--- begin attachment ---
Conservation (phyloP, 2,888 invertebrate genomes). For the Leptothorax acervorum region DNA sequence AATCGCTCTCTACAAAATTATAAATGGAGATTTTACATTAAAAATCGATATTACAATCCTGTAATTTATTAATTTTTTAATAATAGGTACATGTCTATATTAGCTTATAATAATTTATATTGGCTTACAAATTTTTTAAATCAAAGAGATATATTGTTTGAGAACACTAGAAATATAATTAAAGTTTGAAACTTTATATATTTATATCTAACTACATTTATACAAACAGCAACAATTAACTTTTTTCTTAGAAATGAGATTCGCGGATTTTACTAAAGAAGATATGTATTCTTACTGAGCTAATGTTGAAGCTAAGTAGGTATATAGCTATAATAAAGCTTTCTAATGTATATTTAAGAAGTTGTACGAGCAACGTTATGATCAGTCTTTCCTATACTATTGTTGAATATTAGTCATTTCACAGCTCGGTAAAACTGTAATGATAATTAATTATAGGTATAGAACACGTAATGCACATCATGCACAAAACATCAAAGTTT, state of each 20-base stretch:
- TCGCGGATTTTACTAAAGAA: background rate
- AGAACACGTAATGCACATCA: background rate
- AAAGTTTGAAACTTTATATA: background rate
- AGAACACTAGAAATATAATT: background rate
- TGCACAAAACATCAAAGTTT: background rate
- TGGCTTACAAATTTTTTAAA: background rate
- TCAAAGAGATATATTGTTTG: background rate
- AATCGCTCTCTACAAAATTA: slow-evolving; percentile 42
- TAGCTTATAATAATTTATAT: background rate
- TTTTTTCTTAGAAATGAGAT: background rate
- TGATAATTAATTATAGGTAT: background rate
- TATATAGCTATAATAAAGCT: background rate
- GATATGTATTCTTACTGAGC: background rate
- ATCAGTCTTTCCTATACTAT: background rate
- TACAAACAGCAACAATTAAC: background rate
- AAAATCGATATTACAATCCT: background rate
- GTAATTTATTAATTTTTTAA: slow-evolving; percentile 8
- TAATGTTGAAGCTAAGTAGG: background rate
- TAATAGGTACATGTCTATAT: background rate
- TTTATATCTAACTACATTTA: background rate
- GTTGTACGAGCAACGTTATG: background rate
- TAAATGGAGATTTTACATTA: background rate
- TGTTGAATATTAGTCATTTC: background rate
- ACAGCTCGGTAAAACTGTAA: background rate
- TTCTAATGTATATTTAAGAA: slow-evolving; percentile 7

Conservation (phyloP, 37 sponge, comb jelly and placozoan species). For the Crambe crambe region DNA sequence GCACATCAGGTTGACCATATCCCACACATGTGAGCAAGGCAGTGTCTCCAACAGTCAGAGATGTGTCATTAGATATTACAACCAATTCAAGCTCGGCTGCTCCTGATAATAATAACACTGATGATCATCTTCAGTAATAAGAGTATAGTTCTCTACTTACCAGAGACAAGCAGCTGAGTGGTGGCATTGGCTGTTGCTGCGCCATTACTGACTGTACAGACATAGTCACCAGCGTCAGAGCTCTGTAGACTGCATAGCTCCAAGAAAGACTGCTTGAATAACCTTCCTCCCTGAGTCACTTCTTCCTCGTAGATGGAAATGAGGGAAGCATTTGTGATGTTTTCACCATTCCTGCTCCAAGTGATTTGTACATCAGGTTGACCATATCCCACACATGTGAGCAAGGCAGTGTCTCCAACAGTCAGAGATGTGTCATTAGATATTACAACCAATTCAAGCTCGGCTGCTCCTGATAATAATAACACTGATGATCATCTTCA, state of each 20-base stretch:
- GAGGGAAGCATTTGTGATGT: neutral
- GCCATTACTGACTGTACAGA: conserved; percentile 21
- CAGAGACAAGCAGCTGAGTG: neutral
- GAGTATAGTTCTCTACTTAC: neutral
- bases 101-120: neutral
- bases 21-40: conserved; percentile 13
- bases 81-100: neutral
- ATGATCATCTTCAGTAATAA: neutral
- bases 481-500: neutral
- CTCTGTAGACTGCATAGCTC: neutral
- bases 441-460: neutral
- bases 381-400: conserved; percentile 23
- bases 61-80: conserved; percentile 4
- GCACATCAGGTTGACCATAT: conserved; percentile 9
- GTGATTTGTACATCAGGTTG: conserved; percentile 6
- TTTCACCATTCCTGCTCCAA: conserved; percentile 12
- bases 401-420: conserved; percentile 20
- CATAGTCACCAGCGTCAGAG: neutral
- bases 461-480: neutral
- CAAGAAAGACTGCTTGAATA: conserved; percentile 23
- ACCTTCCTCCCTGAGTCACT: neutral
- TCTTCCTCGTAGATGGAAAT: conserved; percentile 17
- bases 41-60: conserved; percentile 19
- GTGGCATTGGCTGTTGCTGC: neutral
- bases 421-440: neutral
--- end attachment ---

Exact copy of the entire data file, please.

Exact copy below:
Conservation (phyloP, 2,888 invertebrate genomes). For the Leptothorax acervorum region DNA sequence AATCGCTCTCTACAAAATTATAAATGGAGATTTTACATTAAAAATCGATATTACAATCCTGTAATTTATTAATTTTTTAATAATAGGTACATGTCTATATTAGCTTATAATAATTTATATTGGCTTACAAATTTTTTAAATCAAAGAGATATATTGTTTGAGAACACTAGAAATATAATTAAAGTTTGAAACTTTATATATTTATATCTAACTACATTTATACAAACAGCAACAATTAACTTTTTTCTTAGAAATGAGATTCGCGGATTTTACTAAAGAAGATATGTATTCTTACTGAGCTAATGTTGAAGCTAAGTAGGTATATAGCTATAATAAAGCTTTCTAATGTATATTTAAGAAGTTGTACGAGCAACGTTATGATCAGTCTTTCCTATACTATTGTTGAATATTAGTCATTTCACAGCTCGGTAAAACTGTAATGATAATTAATTATAGGTATAGAACACGTAATGCACATCATGCACAAAACATCAAAGTTT, state of each 20-base stretch:
- TCGCGGATTTTACTAAAGAA: background rate
- AGAACACGTAATGCACATCA: background rate
- AAAGTTTGAAACTTTATATA: background rate
- AGAACACTAGAAATATAATT: background rate
- TGCACAAAACATCAAAGTTT: background rate
- TGGCTTACAAATTTTTTAAA: background rate
- TCAAAGAGATATATTGTTTG: background rate
- AATCGCTCTCTACAAAATTA: slow-evolving; percentile 42
- TAGCTTATAATAATTTATAT: background rate
- TTTTTTCTTAGAAATGAGAT: background rate
- TGATAATTAATTATAGGTAT: background rate
- TATATAGCTATAATAAAGCT: background rate
- GATATGTATTCTTACTGAGC: background rate
- ATCAGTCTTTCCTATACTAT: background rate
- TACAAACAGCAACAATTAAC: background rate
- AAAATCGATATTACAATCCT: background rate
- GTAATTTATTAATTTTTTAA: slow-evolving; percentile 8
- TAATGTTGAAGCTAAGTAGG: background rate
- TAATAGGTACATGTCTATAT: background rate
- TTTATATCTAACTACATTTA: background rate
- GTTGTACGAGCAACGTTATG: background rate
- TAAATGGAGATTTTACATTA: background rate
- TGTTGAATATTAGTCATTTC: background rate
- ACAGCTCGGTAAAACTGTAA: background rate
- TTCTAATGTATATTTAAGAA: slow-evolving; percentile 7

Conservation (phyloP, 37 sponge, comb jelly and placozoan species). For the Crambe crambe region DNA sequence GCACATCAGGTTGACCATATCCCACACATGTGAGCAAGGCAGTGTCTCCAACAGTCAGAGATGTGTCATTAGATATTACAACCAATTCAAGCTCGGCTGCTCCTGATAATAATAACACTGATGATCATCTTCAGTAATAAGAGTATAGTTCTCTACTTACCAGAGACAAGCAGCTGAGTGGTGGCATTGGCTGTTGCTGCGCCATTACTGACTGTACAGACATAGTCACCAGCGTCAGAGCTCTGTAGACTGCATAGCTCCAAGAAAGACTGCTTGAATAACCTTCCTCCCTGAGTCACTTCTTCCTCGTAGATGGAAATGAGGGAAGCATTTGTGATGTTTTCACCATTCCTGCTCCAAGTGATTTGTACATCAGGTTGACCATATCCCACACATGTGAGCAAGGCAGTGTCTCCAACAGTCAGAGATGTGTCATTAGATATTACAACCAATTCAAGCTCGGCTGCTCCTGATAATAATAACACTGATGATCATCTTCA, state of each 20-base stretch:
- GAGGGAAGCATTTGTGATGT: neutral
- GCCATTACTGACTGTACAGA: conserved; percentile 21
- CAGAGACAAGCAGCTGAGTG: neutral
- GAGTATAGTTCTCTACTTAC: neutral
- bases 101-120: neutral
- bases 21-40: conserved; percentile 13
- bases 81-100: neutral
- ATGATCATCTTCAGTAATAA: neutral
- bases 481-500: neutral
- CTCTGTAGACTGCATAGCTC: neutral
- bases 441-460: neutral
- bases 381-400: conserved; percentile 23
- bases 61-80: conserved; percentile 4
- GCACATCAGGTTGACCATAT: conserved; percentile 9
- GTGATTTGTACATCAGGTTG: conserved; percentile 6
- TTTCACCATTCCTGCTCCAA: conserved; percentile 12
- bases 401-420: conserved; percentile 20
- CATAGTCACCAGCGTCAGAG: neutral
- bases 461-480: neutral
- CAAGAAAGACTGCTTGAATA: conserved; percentile 23
- ACCTTCCTCCCTGAGTCACT: neutral
- TCTTCCTCGTAGATGGAAAT: conserved; percentile 17
- bases 41-60: conserved; percentile 19
- GTGGCATTGGCTGTTGCTGC: neutral
- bases 421-440: neutral